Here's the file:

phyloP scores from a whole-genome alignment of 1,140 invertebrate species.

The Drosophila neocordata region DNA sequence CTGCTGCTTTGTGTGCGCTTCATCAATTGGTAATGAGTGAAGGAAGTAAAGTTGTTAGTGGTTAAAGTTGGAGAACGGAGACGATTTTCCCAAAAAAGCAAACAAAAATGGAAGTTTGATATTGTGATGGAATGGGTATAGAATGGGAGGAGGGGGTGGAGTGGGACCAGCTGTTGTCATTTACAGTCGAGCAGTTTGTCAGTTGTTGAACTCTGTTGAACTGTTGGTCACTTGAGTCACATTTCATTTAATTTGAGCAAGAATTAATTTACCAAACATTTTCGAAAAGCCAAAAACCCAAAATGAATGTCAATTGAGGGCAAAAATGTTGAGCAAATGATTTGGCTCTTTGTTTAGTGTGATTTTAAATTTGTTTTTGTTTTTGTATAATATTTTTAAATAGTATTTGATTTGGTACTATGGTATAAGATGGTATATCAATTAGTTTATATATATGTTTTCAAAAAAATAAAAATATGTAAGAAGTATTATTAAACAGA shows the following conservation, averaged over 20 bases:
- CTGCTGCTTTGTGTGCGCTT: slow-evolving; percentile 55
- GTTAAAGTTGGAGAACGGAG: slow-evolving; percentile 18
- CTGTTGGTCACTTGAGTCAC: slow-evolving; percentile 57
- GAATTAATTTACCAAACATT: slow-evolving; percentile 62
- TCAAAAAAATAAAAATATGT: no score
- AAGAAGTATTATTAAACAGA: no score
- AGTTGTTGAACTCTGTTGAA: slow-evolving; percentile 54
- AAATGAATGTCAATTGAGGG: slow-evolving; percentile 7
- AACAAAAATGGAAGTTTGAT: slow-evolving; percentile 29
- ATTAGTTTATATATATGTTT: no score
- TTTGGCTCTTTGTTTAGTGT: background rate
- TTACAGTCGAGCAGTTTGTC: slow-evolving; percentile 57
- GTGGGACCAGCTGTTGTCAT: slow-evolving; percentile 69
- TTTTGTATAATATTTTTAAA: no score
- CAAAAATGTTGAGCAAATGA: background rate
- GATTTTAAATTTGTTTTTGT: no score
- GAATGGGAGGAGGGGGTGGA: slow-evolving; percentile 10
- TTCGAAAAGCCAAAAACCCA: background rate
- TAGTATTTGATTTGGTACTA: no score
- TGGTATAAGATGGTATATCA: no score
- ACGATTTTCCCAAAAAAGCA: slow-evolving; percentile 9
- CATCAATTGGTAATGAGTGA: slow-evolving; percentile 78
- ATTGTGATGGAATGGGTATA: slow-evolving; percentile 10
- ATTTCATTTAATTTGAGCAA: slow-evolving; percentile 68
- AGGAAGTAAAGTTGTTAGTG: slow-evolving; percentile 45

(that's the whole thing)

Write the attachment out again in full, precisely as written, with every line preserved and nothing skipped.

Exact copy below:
phyloP scores from a whole-genome alignment of 1,140 invertebrate species.

The Drosophila neocordata region DNA sequence CTGCTGCTTTGTGTGCGCTTCATCAATTGGTAATGAGTGAAGGAAGTAAAGTTGTTAGTGGTTAAAGTTGGAGAACGGAGACGATTTTCCCAAAAAAGCAAACAAAAATGGAAGTTTGATATTGTGATGGAATGGGTATAGAATGGGAGGAGGGGGTGGAGTGGGACCAGCTGTTGTCATTTACAGTCGAGCAGTTTGTCAGTTGTTGAACTCTGTTGAACTGTTGGTCACTTGAGTCACATTTCATTTAATTTGAGCAAGAATTAATTTACCAAACATTTTCGAAAAGCCAAAAACCCAAAATGAATGTCAATTGAGGGCAAAAATGTTGAGCAAATGATTTGGCTCTTTGTTTAGTGTGATTTTAAATTTGTTTTTGTTTTTGTATAATATTTTTAAATAGTATTTGATTTGGTACTATGGTATAAGATGGTATATCAATTAGTTTATATATATGTTTTCAAAAAAATAAAAATATGTAAGAAGTATTATTAAACAGA shows the following conservation, averaged over 20 bases:
- CTGCTGCTTTGTGTGCGCTT: slow-evolving; percentile 55
- GTTAAAGTTGGAGAACGGAG: slow-evolving; percentile 18
- CTGTTGGTCACTTGAGTCAC: slow-evolving; percentile 57
- GAATTAATTTACCAAACATT: slow-evolving; percentile 62
- TCAAAAAAATAAAAATATGT: no score
- AAGAAGTATTATTAAACAGA: no score
- AGTTGTTGAACTCTGTTGAA: slow-evolving; percentile 54
- AAATGAATGTCAATTGAGGG: slow-evolving; percentile 7
- AACAAAAATGGAAGTTTGAT: slow-evolving; percentile 29
- ATTAGTTTATATATATGTTT: no score
- TTTGGCTCTTTGTTTAGTGT: background rate
- TTACAGTCGAGCAGTTTGTC: slow-evolving; percentile 57
- GTGGGACCAGCTGTTGTCAT: slow-evolving; percentile 69
- TTTTGTATAATATTTTTAAA: no score
- CAAAAATGTTGAGCAAATGA: background rate
- GATTTTAAATTTGTTTTTGT: no score
- GAATGGGAGGAGGGGGTGGA: slow-evolving; percentile 10
- TTCGAAAAGCCAAAAACCCA: background rate
- TAGTATTTGATTTGGTACTA: no score
- TGGTATAAGATGGTATATCA: no score
- ACGATTTTCCCAAAAAAGCA: slow-evolving; percentile 9
- CATCAATTGGTAATGAGTGA: slow-evolving; percentile 78
- ATTGTGATGGAATGGGTATA: slow-evolving; percentile 10
- ATTTCATTTAATTTGAGCAA: slow-evolving; percentile 68
- AGGAAGTAAAGTTGTTAGTG: slow-evolving; percentile 45